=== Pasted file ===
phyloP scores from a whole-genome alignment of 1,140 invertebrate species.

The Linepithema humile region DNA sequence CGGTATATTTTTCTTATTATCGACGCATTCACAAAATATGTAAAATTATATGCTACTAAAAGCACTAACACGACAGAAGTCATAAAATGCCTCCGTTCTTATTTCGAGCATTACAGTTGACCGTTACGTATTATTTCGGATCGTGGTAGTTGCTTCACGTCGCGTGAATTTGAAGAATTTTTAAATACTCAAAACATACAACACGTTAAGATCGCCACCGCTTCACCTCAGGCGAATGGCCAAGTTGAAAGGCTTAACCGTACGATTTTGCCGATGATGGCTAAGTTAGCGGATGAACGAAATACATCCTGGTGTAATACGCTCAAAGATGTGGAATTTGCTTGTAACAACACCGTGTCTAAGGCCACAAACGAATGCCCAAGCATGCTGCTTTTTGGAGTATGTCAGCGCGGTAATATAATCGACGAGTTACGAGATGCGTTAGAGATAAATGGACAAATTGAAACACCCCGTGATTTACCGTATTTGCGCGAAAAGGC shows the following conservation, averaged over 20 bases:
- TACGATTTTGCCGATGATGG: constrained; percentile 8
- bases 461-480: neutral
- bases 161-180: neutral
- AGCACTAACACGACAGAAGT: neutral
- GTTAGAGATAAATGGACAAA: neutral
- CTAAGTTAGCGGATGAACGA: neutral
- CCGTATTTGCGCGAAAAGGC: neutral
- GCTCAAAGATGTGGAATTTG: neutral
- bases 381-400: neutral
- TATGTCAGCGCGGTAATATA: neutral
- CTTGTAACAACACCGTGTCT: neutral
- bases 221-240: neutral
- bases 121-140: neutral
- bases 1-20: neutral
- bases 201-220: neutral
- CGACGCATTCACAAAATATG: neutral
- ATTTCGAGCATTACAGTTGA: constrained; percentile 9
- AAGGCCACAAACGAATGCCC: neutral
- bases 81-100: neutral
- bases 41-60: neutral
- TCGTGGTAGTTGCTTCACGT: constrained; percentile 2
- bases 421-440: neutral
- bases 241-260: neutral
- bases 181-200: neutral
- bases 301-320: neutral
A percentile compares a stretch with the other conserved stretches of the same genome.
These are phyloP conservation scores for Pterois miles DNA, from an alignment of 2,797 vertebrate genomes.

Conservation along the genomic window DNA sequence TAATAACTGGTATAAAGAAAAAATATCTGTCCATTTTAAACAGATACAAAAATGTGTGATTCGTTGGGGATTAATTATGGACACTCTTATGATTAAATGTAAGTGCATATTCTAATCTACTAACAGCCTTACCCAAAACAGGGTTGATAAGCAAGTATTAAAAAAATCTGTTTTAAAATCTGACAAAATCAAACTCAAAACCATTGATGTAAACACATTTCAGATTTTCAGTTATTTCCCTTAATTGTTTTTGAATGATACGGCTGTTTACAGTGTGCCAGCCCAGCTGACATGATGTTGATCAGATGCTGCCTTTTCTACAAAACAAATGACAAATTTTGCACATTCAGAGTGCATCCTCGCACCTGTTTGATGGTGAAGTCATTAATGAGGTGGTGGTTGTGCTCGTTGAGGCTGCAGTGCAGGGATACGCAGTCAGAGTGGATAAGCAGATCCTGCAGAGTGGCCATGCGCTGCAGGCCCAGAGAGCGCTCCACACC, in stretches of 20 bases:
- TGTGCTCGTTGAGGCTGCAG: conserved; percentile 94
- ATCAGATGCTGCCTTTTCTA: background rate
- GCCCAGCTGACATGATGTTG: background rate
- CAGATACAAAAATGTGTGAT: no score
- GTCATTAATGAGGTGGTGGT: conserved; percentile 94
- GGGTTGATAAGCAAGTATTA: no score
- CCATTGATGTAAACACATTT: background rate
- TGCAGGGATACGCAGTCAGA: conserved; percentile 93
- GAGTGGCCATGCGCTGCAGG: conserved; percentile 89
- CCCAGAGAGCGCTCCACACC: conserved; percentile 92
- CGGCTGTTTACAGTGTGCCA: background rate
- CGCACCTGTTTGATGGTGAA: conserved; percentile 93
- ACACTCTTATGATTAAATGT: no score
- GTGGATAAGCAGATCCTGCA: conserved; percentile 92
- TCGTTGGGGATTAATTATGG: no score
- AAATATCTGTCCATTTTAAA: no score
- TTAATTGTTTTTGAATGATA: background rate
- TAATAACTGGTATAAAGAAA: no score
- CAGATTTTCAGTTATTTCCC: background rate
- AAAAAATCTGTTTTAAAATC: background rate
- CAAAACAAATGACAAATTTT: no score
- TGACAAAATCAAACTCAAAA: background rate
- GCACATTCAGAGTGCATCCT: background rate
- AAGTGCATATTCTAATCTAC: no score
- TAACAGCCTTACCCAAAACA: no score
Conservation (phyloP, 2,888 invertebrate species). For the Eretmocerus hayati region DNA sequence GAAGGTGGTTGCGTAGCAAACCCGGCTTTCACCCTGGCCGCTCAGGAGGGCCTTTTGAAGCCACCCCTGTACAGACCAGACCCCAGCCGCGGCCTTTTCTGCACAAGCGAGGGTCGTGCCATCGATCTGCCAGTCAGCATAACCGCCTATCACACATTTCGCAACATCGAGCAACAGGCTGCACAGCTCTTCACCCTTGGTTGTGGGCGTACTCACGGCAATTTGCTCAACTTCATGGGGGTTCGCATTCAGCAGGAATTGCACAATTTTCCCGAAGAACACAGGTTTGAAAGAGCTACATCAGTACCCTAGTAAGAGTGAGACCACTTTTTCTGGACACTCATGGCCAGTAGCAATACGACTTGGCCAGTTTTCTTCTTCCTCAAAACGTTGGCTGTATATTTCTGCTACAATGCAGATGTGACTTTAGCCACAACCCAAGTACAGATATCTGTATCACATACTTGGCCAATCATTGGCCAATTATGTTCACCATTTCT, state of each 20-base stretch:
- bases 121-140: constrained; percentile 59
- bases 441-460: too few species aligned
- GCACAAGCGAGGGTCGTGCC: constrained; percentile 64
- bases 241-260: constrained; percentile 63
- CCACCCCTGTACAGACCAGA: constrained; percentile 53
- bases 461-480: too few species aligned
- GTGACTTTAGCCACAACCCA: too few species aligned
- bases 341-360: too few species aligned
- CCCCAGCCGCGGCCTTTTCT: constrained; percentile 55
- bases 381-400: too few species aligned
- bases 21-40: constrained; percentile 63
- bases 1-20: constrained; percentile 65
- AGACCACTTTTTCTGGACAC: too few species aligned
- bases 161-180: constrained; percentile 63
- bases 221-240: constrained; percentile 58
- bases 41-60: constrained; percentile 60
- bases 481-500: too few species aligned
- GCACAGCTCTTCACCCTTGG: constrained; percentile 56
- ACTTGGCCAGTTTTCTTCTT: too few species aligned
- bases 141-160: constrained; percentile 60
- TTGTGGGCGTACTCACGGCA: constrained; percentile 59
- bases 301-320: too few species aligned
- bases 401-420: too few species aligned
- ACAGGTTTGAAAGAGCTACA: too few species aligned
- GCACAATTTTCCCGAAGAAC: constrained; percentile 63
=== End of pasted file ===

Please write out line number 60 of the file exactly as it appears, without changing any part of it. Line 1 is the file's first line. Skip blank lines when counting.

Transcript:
- bases 241-260: constrained; percentile 63